It’s not the worst Cage movie, but it’s not good.
As a professional film critic with numerous awards from institutions nobody’s ever heard of and whose opinions even fewer respect, I try not to inject much hyperbole into my reviews. That being said I feel safe to say that Willy’s Wonderland might fall into the biggest waste of time I will spend watching movies in 2021 and I’m referring to a year where the increasingly geriatric Jackass crew are coming back to revive a product the public hasn’t really cared about in a decade in an era where the best movie releases can hope for is what would be considered a box office bomb just two years ago.
I have a theory on how Willy’s Wonderland got created, and it basically involves either Nicholas Cage or director Kevin Lewis really wanting to be part of the Five Nights at Freddy’s movie, being rejected, and deciding to do their own bootleg version but somehow worse than what Blumhouse would have put out. The FNAF movie has been in development hell because creator Scott Cawthon has all the decision making skills of a preteen girl trying to pick what dress she wants to wear to the Sadie Hawkins dance, and as a result the script has had so many facelifts it risks possession by the ghost of Joan Rivers.
Willy’s Wonderland is a movie that sets up a lot of questions and answers virtually none of them, and while it’s preferable that the director doesn’t bash the viewer over the head with every subtext, you start to get the feeling that Kevin Lewis doesn’t answer anything because he didn’t actually formulate the answers.
Nicholas Cage plays the nameless janitor who rolls into town only to have his tires blown out by a wayward strip of police spikes. After finding out the shop doesn’t accept credit and there are no ATMs in town, he takes an offer to clean the local decomposing Willy’s Wonderland overnight for a full fix. Willy’s Wonderland of course closed down at some point in the past after kids kept getting murdered in and around the Chuck E Cheese ripoff. A cast of teenagers also show up to burn the place down and get stuck inside after the leader of the group decides to save Cage.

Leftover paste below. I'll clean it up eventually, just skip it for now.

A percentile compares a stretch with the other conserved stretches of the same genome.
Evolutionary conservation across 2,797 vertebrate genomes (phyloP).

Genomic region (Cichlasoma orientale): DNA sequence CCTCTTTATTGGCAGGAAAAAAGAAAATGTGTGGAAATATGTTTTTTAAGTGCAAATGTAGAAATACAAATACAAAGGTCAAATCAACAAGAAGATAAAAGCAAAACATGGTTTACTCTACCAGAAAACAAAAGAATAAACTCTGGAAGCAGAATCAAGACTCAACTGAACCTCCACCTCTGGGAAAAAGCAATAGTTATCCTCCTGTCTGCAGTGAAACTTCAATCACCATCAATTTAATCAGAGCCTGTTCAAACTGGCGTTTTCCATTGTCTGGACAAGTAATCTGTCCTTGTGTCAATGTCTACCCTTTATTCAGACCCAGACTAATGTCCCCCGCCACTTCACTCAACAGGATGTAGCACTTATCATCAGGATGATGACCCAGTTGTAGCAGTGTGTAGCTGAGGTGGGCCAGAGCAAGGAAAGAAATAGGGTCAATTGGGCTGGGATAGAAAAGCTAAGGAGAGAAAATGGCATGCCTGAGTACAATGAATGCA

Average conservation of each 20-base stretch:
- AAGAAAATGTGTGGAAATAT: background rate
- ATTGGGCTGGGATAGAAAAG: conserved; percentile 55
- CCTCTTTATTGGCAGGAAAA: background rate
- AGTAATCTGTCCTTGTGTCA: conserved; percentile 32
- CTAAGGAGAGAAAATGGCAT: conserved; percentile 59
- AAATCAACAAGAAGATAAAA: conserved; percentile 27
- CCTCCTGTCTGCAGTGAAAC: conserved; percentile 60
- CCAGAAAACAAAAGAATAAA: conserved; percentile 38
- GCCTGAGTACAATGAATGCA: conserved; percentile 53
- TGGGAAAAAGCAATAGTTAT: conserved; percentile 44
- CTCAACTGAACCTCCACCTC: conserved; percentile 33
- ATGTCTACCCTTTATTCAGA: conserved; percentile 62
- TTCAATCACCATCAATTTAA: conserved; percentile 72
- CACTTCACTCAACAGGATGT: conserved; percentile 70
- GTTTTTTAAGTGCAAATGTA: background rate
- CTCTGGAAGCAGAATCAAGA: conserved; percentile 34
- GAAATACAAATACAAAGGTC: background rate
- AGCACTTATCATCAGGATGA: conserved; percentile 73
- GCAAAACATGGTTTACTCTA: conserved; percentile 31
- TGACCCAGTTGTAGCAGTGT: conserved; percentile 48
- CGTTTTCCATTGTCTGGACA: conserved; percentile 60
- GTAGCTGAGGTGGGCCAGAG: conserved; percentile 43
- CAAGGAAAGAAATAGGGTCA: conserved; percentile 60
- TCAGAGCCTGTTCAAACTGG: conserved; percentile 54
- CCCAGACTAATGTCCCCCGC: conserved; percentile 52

The biggest sin this movie commits is giving zero speaking lines to Cage. Cage is a beautiful swan that shouldn’t be, well, caged. He plays out this whole movie like he doesn’t want to be there, by which I mean the movie itself. A movie about a mute janitor destroying murderous animatronics requires Color Out of Space Nicholas Cage, not USS Indianapolis Nicholas Cage who looks almost suicidally depressed.
Wikipedia labels this film an action comedy horror film, and I have to disagree with three of those four points. It isn’t a comedy, there isn’t any horror, and it’s barely a film.
Cage’s character is predominately what makes this film so infuriating. It wouldn’t surprise me if Cage had no lines in the film because he refused to memorize a script. Cage goes up against animatronics and with one or two exceptions destroys them with little resistance. The film makes a running thing out of him taking regular breaks, chugging cans of fruit pop, and obsessively playing a pinball machine he finds. It feels like the movie wanted to convey these elements as being important but didn’t have the creativity to wrap it up.
The supporting cast exists solely to be picked off one by one and run down a checklist of teen horror death tropes. The supporting cast play their parts with the same disinterest as Cage, like they all lost a bet and the punishment was being in this film. At a few points Cage walks off the set to take his break while the cast gets slaughtered. I’ve made jokes in the past about actors who are obviously just there for the paycheck, but the janitor is literally just there for the paycheck. He doesn’t give a shit about the teenagers or the murderous animatronics.
The animatronics aren’t great, one character being literally just an actor in a leotard with a suit head on. Kevin Lewis really likes camera filters and quick jumps, the kind of effects that blur crappy cinematography and poorly shot scenes.
Willy’s Wonderland follows the same structure from start to finish. Cage cleans, gets attacked, defeats the animatronic with zero effort, then goes back to cleaning. Those expecting explanations for his demeanor or the fact that Cage regularly walks off set to chug pop and play pinball will be sorely disappointed to find that they didn’t write that into the script.
Willy’s Wonderland is full of characters you can’t relate to and don’t care about in a setting that doesn’t invoke any emotion for a plot that feels like writer G.O. Parsons wrote it on a martini napkin while blackout drunk and then ordered it turned into a film with no alterations allowed.
Viewers who plopped down $20 for Willy’s Wonderland deserved cocaine Nick Cage. What they got was Ambien Nick Cage.